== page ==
Venice!! As many of you undoubtedly already know, Venice is almost too picturesque and beautiful for words. So instead of attempting to describe the city in my Venice posts, I’m going to include extra pictures and focus on other aspects of our Venetian experience.
We buy a five-day pass for the vaporetto, the water bus, and shove our way on with our luggage. As we chug slowly around the S-shaped Grand Canal, I watch the teenaged boy
who moors the vaporetto to the dock at each of its many stops. With practiced ease he throws a thick rope over the iron anvil on the dock, looping it carelessly around a couple of times before withdrawing his hand a scant second before the big vessel groans and shudders to a halt, pulling the rope taut. Each time I’m afraid he’ll be distracted and wait a second too long, leaving his hand to be torn off by the tightening rope. I make myself watch the magnificent Venetian palaces slide by instead. It occurs to me that there aren’t ANY modern buildings in Venice. If you half-close your eyes and ignore the masses of tourists, you can almost imagine being here 500 years ago.
We get off at the Santa Maria del Giglio stop and proceed down a narrow, dark corridor, referred to euphemistically by the owner of our guesthouse as a “street.” It can’t be more
than 5 feet across. If I stretch out my arms to either side, I can touch the walls. It leads to a quiet little piazza, almost deserted. We turn left and go over a small canal on a tiny arched bridge, walk another block, go over another bridge and turn left onto a stone strip running beside a small canal. (I’ve always thought the smaller canals of Venice were man made, but I learn on this trip that Venice is built on 117 tiny islands separated by the canals!)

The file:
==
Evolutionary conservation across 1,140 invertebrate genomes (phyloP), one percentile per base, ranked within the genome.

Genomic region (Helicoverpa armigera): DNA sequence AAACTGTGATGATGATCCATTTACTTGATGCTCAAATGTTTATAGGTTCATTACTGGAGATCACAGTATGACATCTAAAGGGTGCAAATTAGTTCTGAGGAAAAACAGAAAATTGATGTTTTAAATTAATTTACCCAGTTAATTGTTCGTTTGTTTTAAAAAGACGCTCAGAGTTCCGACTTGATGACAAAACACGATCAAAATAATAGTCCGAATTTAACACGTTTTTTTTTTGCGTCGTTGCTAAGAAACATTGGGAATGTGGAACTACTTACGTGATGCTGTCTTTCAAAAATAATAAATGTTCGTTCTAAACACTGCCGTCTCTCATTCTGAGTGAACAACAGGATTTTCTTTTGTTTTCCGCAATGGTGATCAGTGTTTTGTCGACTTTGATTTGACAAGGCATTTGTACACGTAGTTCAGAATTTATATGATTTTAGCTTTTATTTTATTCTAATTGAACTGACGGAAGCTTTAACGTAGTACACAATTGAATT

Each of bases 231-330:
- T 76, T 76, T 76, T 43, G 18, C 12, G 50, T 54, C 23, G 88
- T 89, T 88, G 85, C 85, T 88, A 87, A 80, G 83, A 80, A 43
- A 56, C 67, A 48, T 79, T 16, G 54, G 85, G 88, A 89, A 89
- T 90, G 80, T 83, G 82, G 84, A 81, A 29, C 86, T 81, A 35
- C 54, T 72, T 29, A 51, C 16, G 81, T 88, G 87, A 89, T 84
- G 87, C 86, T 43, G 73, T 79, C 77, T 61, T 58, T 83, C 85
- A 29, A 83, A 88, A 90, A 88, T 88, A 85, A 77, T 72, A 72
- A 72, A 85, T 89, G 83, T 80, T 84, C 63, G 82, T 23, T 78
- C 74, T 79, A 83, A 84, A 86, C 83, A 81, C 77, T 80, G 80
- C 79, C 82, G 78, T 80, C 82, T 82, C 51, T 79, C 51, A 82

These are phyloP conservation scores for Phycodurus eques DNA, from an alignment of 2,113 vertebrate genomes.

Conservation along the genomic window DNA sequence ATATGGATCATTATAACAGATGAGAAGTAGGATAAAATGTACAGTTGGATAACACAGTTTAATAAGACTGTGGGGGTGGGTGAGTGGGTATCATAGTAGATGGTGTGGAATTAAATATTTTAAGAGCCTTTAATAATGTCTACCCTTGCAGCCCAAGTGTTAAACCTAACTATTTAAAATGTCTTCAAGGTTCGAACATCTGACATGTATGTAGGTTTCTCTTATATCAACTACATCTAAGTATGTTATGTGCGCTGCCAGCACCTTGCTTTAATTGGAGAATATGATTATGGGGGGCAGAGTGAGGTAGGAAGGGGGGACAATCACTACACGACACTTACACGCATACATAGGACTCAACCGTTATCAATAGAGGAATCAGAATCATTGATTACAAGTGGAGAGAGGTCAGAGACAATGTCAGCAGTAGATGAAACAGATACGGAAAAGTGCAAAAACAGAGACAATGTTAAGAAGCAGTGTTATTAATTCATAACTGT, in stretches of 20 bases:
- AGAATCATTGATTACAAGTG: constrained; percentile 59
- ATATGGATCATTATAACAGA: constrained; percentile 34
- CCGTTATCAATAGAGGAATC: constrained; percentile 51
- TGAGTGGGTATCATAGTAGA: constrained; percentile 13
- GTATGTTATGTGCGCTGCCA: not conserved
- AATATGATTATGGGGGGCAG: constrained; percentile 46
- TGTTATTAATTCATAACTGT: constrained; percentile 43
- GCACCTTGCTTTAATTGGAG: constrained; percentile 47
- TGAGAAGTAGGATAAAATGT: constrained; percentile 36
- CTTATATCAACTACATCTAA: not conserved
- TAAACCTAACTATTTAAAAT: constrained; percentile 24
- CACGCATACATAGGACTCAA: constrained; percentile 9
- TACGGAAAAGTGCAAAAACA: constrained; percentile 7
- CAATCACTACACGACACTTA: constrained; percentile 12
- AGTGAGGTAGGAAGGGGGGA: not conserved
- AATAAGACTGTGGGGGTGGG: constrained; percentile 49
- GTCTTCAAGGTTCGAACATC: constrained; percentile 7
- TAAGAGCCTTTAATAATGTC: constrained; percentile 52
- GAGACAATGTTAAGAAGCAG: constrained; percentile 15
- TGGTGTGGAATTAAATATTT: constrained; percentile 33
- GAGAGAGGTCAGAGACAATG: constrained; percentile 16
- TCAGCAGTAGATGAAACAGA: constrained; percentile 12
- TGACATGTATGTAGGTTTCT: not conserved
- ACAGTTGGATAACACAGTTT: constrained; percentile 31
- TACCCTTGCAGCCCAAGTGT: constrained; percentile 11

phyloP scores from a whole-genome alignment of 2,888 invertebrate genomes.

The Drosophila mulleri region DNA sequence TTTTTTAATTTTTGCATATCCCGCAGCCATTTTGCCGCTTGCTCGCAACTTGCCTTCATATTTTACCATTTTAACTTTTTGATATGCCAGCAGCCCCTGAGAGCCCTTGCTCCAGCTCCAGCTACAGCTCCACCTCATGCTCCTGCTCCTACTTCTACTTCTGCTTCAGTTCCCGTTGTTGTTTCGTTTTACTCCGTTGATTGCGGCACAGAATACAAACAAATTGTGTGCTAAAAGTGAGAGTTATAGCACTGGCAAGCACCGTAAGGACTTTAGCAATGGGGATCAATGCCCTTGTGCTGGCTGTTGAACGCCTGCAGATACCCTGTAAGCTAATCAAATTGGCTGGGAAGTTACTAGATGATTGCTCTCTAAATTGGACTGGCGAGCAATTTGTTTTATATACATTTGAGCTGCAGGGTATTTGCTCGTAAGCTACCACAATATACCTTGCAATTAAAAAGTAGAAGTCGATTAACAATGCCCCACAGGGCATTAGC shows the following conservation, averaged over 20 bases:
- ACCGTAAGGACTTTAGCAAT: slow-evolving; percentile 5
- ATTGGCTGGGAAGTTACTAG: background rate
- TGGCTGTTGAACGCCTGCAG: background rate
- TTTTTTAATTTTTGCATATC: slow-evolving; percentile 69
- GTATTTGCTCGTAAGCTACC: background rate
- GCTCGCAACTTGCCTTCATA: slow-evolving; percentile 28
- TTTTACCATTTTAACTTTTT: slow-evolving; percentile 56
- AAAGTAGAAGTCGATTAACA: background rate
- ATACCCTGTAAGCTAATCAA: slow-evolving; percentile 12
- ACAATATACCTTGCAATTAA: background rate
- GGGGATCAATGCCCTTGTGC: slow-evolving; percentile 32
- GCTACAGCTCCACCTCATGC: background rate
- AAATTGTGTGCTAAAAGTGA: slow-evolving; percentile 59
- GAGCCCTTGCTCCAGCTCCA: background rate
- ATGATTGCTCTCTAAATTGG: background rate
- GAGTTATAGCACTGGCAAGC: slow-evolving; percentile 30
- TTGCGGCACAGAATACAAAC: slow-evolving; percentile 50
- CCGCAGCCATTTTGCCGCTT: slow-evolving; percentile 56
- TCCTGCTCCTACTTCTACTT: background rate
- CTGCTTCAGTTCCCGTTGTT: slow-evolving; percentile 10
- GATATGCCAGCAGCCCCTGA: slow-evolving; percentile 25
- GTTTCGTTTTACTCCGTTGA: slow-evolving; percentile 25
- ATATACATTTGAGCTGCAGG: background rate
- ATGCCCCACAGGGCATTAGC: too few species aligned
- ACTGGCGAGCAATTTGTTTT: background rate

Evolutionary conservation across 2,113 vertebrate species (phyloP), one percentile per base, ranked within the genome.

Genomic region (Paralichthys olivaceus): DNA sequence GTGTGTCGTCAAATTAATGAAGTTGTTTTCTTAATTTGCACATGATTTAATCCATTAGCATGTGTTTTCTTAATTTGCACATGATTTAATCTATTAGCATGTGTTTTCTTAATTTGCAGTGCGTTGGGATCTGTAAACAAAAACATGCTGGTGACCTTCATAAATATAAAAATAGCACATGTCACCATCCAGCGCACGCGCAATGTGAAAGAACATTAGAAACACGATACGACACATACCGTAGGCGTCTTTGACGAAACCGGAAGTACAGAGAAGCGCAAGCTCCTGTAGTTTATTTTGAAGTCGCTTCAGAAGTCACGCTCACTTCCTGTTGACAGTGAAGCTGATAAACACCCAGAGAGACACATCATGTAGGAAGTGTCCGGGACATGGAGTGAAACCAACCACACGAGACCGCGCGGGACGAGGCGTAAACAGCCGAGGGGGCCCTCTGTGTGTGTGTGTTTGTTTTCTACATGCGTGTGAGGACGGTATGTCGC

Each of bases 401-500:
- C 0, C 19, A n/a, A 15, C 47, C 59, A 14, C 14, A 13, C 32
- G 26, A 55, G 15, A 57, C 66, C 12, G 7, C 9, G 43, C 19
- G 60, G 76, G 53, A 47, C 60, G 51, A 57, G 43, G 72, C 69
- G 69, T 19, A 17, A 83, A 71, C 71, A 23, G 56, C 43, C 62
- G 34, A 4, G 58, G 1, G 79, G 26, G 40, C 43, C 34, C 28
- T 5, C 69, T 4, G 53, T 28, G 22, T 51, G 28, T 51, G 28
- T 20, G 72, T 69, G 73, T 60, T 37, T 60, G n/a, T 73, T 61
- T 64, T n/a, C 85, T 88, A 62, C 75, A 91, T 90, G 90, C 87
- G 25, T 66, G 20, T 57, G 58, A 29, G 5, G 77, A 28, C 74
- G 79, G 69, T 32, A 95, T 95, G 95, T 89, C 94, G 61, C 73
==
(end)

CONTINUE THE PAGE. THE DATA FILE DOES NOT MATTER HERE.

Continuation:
We find the house. A woman answers our knock and buzzes us in. As the heavy wooden doors swing shut we find ourselves in a pitch black entrance hall smelling of damp earth. These houses are so tall and narrow and so close together that very little light penetrates. A dim light appears at the end of the lobby as a tall woman with short brown hair descends the stairs and scolds us in Italian about not having answered their “many e-mails requesting to know our arrival time.” She is Gabriella, our host Mario’s wife. She shows us the breakfast room, then our room. The entire place (excluding the entrance hall) smells very strongly of celery, not an unpleasant smell, just odd. Our room is tomb-like. No pictures on the walls, twenty-foot ceilings, one tiny window high up on the wall, opened by cranking a long lever. Appropriately, the bed is hard as a marble slab. It’s a great location, though, so it will do. The best thing about it is that it’s completely quiet. It’s only about six o’clock, and I don’t hear a single sound. It should be wonderful for sleeping. I’m sure it will be completely dark as well, since it’s already completely dark now, even though it’s still broad daylight outside. I begin to feel weird. I think I’m suffering the effects of sensory deprivation. In fact, this room is the closest thing to an isolation tank I’ve ever experienced. It sort of creeps me out, especially in my advanced state of jetlag.